So what are the schematics for abstraction? How many sketch books by abstract artists have little 2″ x 2″ hand drawn thumbnails of geometric forms arranged on a plane – tiny representations of possible paintings to be machined into 6′ x 6′ productions. Most of these abstractionists erase their hand from the final work, and the wresting with the ideas inherent in the quick sketch is perfected. But what if it wasn’t? What if all that geometry, all that flat even surface, all those 90 degree corners are better when they are imperfect, wonky things formed in the translation from the mind to the hand? What if these small dashed-off ideas are in fact the things that should be made just as they have been drawn? What if an artist finds a landscape in the closet?
‘That distinct lack of preciousness and a delight in elements of randomness and chance is what makes Heilmann and her work so charming. Nothing is precise, either in form or application of paint; and you get the sense that she’s not a woman who would make you take your shoes off when you walk in the door. The show opens with two canvases, The First Vent from 1972 and 1973’s Little 9 x9 which were both created through primitive, messy finger painting. “I was working with kids at the time,” she explains. “We were spending a lot of time at Max’s Kansas City [a New York bar and venue] in the evenings, getting drunk and people would get into fights, but in the day I was teaching children. It comes from everywhere, my ideas.”’ [Emily Gosling on Mary Heilmann]
“My vision of what it was to be an artist,” Mary Heilmann writes, “was to be quietly moving around the studio all alone, energetically fabricating assemblage-type sculptures, or smoothly streaming brushes across canvas panels leaning against the wall of a rough barn. My identity was that of a solitary person, shielded from the world. Because of that, I moved to Long Island. At the time of the move to Bridgehampton, however, my identity began to evolve from silent loner to someone energetically engaged in the discourse surrounding the practice of art.” [Dia Art on Mary Heilmann]
After finishing her graduate work in sculpture at the University of California, Berkeley, Heilmann moved to New York City in 1968. Soon after her arrival, she was eager to engage with the artists occupying the Minimal and Postminimal art scene. As Heilmann describes in her memoir, The All Night Movie, it was difficult to break into the scene at that moment, and her status as both a woman and an outsider did not help in her quest to become a recognized artist. Disappointed at being excluded from several important exhibitions (including Anti-Illusion: Procedures/Materials at the Whitney Museum of American Art, New York, in 1969), Heilmann made the decision to turn her focus to painting. Within the context of the time, her decision can be described as provocative, contrary, or, in her own word, “rebellious,” turning to a critically maligned practice as a means of stridently defining herself and her work against the norm. [Dia Art on Mary Heilmann]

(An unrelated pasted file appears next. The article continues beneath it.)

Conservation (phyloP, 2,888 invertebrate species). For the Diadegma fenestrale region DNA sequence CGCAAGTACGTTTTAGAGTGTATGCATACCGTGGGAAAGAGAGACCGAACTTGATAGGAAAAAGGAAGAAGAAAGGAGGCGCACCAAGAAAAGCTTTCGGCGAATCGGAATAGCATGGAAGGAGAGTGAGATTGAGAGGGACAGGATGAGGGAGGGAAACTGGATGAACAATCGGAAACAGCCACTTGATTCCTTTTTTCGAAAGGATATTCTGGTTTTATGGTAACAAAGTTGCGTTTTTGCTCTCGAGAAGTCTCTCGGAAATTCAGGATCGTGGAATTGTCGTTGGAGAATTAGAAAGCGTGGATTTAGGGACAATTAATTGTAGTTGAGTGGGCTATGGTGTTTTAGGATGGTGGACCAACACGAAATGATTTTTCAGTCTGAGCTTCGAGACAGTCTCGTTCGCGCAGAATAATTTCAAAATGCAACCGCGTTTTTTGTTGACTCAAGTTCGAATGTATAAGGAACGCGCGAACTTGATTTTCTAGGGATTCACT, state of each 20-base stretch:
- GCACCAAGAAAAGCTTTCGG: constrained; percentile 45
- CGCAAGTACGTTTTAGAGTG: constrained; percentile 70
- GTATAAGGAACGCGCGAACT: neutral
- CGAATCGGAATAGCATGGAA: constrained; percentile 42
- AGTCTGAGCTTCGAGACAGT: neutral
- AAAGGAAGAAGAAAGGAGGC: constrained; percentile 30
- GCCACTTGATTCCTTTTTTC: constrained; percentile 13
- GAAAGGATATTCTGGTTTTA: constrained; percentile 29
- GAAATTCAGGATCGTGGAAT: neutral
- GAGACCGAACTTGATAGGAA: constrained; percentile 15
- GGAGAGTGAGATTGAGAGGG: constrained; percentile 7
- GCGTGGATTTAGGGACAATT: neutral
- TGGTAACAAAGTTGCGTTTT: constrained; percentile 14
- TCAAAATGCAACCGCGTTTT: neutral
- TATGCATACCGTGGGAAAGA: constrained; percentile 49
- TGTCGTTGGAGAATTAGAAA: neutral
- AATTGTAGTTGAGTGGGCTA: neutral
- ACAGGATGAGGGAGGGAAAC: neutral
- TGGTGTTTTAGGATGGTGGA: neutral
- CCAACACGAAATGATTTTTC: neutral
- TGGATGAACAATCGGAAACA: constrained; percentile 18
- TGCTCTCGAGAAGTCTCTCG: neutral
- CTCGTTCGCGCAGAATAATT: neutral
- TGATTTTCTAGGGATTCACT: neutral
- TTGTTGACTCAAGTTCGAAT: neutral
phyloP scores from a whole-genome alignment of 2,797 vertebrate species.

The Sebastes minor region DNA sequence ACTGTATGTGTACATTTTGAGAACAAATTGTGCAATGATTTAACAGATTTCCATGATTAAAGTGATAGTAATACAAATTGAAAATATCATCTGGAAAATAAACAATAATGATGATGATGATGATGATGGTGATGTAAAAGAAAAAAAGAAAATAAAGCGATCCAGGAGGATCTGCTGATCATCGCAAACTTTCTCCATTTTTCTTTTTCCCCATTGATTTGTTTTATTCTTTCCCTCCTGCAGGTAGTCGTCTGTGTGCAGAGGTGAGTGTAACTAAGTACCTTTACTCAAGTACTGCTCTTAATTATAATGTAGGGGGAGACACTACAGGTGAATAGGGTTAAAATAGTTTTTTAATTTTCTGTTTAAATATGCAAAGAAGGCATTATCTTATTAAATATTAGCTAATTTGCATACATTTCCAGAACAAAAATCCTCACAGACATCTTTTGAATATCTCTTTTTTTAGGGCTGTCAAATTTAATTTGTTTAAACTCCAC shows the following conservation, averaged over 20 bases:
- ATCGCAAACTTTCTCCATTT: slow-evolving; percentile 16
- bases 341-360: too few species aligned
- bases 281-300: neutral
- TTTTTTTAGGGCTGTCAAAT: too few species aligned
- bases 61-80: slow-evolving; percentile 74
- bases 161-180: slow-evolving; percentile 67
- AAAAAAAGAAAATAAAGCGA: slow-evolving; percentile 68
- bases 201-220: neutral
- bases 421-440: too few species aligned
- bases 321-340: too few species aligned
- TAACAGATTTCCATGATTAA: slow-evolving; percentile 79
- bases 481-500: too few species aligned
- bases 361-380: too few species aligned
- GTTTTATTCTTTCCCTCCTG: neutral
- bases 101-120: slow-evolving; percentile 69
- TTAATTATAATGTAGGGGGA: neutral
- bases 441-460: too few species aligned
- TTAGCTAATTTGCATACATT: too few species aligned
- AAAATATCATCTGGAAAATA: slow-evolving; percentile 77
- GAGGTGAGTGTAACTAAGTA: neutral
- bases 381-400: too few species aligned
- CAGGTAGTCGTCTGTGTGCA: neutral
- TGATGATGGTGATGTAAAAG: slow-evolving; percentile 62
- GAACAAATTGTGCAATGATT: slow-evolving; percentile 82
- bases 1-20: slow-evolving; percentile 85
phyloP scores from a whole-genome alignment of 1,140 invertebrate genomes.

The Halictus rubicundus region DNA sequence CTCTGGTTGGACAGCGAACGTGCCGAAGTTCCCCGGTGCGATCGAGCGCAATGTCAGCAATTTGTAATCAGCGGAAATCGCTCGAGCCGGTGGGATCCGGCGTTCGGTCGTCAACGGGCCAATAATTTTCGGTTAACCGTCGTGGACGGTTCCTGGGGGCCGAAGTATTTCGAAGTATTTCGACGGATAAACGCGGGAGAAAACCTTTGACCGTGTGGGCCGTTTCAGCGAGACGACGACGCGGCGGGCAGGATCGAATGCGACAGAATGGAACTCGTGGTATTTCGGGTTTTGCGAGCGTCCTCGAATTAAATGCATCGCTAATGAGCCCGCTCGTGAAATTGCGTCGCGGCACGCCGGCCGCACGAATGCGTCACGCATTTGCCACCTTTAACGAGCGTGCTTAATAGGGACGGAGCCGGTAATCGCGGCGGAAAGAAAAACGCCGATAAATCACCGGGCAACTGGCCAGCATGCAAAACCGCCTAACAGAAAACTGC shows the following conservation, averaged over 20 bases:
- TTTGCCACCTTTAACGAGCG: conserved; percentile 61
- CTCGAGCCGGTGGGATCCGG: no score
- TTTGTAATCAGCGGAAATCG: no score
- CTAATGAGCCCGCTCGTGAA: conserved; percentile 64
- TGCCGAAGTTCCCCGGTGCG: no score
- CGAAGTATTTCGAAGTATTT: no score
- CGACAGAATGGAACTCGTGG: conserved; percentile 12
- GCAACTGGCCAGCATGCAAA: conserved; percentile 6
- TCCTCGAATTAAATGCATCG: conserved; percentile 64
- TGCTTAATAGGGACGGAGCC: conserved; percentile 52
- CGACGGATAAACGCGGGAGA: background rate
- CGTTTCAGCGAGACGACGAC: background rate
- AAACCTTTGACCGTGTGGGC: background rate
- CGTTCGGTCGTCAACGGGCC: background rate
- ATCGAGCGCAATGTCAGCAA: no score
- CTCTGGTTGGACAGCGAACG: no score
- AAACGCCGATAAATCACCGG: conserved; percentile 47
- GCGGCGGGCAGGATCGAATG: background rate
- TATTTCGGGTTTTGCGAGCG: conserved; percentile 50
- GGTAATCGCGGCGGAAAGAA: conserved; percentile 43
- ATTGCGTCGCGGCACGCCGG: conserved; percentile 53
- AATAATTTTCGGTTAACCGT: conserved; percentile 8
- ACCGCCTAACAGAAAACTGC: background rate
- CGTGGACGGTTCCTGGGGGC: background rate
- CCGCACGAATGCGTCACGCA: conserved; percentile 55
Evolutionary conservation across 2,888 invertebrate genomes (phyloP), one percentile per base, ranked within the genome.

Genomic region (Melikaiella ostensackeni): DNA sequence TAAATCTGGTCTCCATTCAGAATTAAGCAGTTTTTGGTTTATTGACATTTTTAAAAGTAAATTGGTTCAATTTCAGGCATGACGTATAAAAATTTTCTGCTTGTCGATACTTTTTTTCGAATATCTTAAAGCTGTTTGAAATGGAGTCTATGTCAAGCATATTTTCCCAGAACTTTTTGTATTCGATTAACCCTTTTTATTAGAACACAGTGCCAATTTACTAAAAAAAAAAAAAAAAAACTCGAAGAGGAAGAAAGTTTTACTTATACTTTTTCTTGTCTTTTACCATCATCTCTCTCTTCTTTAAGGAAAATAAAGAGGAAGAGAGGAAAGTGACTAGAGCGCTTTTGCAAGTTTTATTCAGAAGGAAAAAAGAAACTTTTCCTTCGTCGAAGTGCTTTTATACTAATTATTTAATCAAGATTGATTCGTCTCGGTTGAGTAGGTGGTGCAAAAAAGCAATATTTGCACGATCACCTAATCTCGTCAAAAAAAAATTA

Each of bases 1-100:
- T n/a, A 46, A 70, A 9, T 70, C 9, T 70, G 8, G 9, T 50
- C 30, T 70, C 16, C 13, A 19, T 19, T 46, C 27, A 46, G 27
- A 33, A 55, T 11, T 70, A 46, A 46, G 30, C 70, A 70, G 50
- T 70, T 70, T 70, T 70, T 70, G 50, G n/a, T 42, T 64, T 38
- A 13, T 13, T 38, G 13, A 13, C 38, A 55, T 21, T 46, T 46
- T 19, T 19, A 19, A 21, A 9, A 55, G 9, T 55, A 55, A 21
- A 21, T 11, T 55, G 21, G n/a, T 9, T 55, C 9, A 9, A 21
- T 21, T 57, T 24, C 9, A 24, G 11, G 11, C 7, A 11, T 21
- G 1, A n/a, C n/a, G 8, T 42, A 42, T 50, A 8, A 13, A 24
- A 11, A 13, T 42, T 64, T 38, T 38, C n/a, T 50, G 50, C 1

“The image and the style of painting are simple—it is the layering of the paint, the textures along two thickly painted strokes, and the gradual fading away of the stroke at the end of the canvas when the paint runs out, which are interesting. For example, a stroke finished off at the top left hand corner of a painting looks more as if it was improperly silk-screened (like the under-inking of Warhol) than painted robustly with a wide brush. As in Warhol, the “mistake” takes on the quality of the handmade, the human, the fallible.
Heilmann’s strongest point is her craft—doing things with materials which repudiate the impersonal and machine-made. Again, this brings us back to the last painting style which was founded upon the notion of the individual “touch,” Abstract Expressionism.” [Jeff Perrone on Mary Heilmann – December 1976]
Most of the abstractionists that I know – those who are pure and those who are not so pure – all have great respect for Mary Heilmann’s work. These paintings seem easy enough – bright, abstract, beautiful. There’s the connectivity to past greats – Ellsworth, Piet and Barney. She also earns props for mixing it up with the towering douche bag contemporaries of the time. She went looking for trouble at Max’s and jousted with Smithson, Marden and Serra. Mary Heilmann was taking no prisoners.
But there’s one connection a bit further back that I like – Matisse – and one bad ass “painting” in particular – “The Snail“… In fact much of Mary’s painting has the flavor of Matisse’s late work – the same kind of hand-edged color and an insouciant disregard for style and form. But her works have a different energy and play. They are ironic and knowing, cheeky and subversive while being extremely open and attractive. In fact most times after seeing her work I’m left with a very pleasant memory, like a wonderful holiday romance on the Cote d’Azur. Until it begins to dawn on me… my clothes are not on the chair, the money’s gone, the plans have been stolen, and I’ve been seduced and left to settle the bill for my uptight Modernist expectations … “Yes – Isn’t she wonderful!“